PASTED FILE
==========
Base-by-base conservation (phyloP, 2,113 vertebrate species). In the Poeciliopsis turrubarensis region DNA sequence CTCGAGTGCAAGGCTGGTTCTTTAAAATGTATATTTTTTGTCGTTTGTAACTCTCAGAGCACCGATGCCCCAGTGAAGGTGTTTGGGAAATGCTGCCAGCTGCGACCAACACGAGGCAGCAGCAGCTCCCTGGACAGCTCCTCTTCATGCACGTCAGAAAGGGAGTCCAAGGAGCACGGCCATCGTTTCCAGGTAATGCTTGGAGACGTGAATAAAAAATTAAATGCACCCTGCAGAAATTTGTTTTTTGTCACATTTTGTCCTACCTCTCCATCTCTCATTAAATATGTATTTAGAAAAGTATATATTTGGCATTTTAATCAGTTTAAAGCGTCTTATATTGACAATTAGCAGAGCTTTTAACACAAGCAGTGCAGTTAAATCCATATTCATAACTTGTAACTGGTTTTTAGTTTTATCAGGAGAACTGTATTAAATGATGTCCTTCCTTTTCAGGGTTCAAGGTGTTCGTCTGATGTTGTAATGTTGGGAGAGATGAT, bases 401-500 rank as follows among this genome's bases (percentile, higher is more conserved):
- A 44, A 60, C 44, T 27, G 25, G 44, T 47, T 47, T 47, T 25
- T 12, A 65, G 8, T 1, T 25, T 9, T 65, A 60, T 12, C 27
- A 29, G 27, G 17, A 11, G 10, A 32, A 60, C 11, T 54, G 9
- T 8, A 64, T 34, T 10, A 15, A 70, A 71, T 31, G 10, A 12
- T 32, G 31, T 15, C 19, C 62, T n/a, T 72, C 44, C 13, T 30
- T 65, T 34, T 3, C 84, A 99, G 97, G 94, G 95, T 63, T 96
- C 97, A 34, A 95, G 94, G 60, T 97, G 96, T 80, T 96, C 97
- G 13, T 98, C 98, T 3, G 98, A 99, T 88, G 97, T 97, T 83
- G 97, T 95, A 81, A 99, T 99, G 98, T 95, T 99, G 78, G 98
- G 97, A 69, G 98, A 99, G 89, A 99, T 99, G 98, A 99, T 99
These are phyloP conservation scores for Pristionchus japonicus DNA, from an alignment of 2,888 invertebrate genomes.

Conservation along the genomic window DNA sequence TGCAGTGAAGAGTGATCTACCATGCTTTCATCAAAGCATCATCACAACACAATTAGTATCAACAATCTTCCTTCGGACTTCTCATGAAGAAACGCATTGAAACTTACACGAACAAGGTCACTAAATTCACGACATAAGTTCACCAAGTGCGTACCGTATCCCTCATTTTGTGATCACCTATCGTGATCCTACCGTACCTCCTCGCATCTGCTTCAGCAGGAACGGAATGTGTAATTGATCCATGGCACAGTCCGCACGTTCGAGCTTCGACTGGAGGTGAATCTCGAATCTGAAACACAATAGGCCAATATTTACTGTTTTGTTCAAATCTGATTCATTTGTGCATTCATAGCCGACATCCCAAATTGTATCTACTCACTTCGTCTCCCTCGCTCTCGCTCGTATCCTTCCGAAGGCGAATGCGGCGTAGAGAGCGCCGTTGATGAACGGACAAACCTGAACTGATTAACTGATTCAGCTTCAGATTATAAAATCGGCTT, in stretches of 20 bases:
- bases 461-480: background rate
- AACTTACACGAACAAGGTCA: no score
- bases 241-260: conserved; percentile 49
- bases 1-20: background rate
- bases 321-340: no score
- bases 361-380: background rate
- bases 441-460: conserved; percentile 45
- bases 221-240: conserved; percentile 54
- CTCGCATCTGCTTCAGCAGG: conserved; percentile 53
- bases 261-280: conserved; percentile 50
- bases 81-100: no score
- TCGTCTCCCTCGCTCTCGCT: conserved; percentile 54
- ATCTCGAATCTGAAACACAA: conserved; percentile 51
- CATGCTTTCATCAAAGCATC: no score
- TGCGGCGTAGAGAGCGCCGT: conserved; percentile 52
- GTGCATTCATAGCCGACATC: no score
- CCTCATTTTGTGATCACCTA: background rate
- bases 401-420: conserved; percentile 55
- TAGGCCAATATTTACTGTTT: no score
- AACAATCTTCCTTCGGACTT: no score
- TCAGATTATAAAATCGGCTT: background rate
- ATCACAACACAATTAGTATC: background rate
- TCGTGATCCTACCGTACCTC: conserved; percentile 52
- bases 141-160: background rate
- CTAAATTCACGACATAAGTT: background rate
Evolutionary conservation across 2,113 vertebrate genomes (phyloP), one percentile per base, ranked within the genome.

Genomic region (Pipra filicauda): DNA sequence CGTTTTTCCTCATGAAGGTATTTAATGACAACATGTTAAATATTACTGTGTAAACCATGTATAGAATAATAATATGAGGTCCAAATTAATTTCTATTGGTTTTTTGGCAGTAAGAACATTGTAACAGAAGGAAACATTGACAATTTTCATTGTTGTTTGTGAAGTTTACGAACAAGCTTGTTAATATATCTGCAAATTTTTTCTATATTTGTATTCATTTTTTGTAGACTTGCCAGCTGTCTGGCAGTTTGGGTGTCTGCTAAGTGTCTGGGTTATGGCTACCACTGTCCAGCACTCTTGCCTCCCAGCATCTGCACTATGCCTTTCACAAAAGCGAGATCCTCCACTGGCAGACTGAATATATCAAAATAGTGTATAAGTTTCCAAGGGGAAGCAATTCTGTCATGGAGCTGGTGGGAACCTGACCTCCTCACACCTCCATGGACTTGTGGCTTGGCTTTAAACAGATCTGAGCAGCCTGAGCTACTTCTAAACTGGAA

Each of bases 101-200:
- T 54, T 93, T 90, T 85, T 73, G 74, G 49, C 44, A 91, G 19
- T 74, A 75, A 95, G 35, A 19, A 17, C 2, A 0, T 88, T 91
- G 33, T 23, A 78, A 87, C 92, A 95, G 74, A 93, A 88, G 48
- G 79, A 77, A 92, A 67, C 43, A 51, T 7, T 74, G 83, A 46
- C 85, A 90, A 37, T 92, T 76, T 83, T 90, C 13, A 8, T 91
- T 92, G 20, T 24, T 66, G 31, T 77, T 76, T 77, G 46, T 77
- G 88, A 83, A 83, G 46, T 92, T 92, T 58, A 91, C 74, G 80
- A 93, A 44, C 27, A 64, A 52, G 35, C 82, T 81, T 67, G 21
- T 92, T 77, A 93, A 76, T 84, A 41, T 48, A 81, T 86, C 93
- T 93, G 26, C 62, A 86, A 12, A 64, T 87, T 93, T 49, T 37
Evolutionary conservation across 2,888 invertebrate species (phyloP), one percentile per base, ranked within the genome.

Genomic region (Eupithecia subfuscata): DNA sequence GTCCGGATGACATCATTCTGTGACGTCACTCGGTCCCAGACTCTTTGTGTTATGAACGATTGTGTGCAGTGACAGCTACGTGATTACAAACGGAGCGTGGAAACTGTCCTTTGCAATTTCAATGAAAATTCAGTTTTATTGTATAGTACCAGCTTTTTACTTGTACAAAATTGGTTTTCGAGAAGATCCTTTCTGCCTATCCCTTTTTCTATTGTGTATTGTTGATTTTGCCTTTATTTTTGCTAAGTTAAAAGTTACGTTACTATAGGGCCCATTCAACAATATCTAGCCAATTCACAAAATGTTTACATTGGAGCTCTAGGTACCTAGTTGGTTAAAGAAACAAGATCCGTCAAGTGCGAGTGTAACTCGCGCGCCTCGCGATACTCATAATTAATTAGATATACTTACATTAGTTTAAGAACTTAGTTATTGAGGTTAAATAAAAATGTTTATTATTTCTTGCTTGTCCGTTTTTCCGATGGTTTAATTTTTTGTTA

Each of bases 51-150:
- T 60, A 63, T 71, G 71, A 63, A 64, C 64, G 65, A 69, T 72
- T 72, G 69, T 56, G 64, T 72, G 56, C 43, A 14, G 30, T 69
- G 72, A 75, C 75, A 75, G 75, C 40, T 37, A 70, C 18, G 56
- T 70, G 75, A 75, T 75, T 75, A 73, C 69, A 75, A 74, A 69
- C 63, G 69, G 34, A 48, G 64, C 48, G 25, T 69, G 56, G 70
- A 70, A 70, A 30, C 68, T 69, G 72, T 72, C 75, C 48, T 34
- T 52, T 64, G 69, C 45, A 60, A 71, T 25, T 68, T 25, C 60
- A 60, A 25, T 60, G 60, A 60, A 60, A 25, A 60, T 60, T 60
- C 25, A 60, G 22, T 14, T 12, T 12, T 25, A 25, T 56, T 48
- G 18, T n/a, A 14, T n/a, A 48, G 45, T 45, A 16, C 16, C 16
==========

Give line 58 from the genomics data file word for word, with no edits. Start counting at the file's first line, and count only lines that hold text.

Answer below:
- T 70, G 75, A 75, T 75, T 75, A 73, C 69, A 75, A 74, A 69